Regulators Move to Rewrite Rules for Self-Driving Cars

chombosan/Getty Images

The National Highway Traffic Safety Administration is considering eliminating regulations that currently block self-driving vehicles designed without steering wheels, brake pedals or other driver controls from hitting the road.

The agency, in a document posted online, said it will soon ask automakers and technology companies to identify “any unnecessary regulatory barriers to automated safety technologies.”

The move is an early signal that the Trump administration plans a formal effort to reshape auto safety regulations to accommodate self-driving vehicles. Companies including General Motors Co. and Alphabet Inc.’s Waymo are racing to develop self-driving car technologies that need no human intervention, which could one day lead to vehicles with radically different designs, such as lounge-like cabin configurations.

RELATED: ATA adopts automated truck policy

That’s currently impossible due to dozens of Federal Motor Vehicle Safety Standards. The first such standards date back the 1960s and many act as de facto requirements that automakers design cars, pickups trucks and SUVs for a human driver. One, for example, requires that vehicle brakes be operated by a driver’s foot.

The comments will be used by NHTSA to determine what changes are necessary to “safely lay a path for innovative automated vehicle designs and technology,” it said in a summary of rulemaking posted on the Transportation Department’s website.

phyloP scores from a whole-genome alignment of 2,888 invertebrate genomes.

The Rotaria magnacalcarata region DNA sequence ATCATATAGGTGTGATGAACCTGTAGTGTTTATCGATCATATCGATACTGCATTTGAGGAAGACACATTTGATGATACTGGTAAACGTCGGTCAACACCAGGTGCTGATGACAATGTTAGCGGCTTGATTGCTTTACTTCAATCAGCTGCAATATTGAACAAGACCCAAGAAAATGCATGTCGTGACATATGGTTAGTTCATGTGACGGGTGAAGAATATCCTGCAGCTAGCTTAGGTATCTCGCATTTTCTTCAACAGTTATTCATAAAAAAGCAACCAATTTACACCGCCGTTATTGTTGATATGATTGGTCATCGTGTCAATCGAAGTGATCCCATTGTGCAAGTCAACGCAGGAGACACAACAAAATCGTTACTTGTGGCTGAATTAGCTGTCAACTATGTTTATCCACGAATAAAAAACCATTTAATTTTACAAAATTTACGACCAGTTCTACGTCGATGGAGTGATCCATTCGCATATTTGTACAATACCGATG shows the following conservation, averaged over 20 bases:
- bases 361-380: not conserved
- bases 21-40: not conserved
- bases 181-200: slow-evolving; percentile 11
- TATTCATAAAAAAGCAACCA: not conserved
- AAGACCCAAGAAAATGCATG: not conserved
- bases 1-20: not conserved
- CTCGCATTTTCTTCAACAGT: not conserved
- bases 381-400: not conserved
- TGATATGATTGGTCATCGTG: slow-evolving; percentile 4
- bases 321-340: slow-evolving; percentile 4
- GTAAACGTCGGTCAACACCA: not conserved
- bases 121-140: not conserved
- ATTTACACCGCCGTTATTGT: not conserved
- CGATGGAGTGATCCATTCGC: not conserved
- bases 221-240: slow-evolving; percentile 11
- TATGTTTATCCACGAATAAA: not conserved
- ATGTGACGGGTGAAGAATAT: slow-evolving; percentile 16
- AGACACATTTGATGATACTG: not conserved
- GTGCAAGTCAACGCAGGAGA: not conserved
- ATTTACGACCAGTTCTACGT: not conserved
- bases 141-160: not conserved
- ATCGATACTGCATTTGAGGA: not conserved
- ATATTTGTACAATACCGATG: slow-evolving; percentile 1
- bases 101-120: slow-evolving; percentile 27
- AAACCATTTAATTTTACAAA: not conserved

In a statement, NHTSA said the move is part of the department’s efforts to “encourage innovation without reducing safety.”

NHTSA began working on the effort Sept. 20, roughly a week after the Transportation Department released updated voluntary safety guidance for self-driving vehicle developers. Safety groups criticized that guidance for being too easy on companies while autonomous vehicle developers praised it for giving them freedom to innovate.

RELATED: Self-driving big-rig technology moving quickly down the on-ramp

“Based on the guidelines that released, we have a pretty pessimistic view on how they view their regulatory role when it comes to autonomous vehicles,” said Peter Kurdock, director of regulatory affairs at Advocates for Highway and Auto Safety. “When they talk about regulatory barriers, we don’t see them as barriers, we see them as safeguards.”

Legislation in both chambers of Congress would allow developers to deploy tens of thousands of self-driving cars with designs that don’t comply with rules requiring a human driver under exemptions from NHTSA rules. Companies would be required to prove to the agency that the exempted vehicles are at least as safe as conventional vehicles.

Companies see the exemptions as a temporary solution to help get the vehicles in the field and gather more data to inform formal regulatory standards for the vehicles.

The House and Senate legislation would also direct NHTSA to amend regulations for self-driving vehicle safety standards, although the bills differ in their approach. The agency is now set to move ahead even before this legislation passes.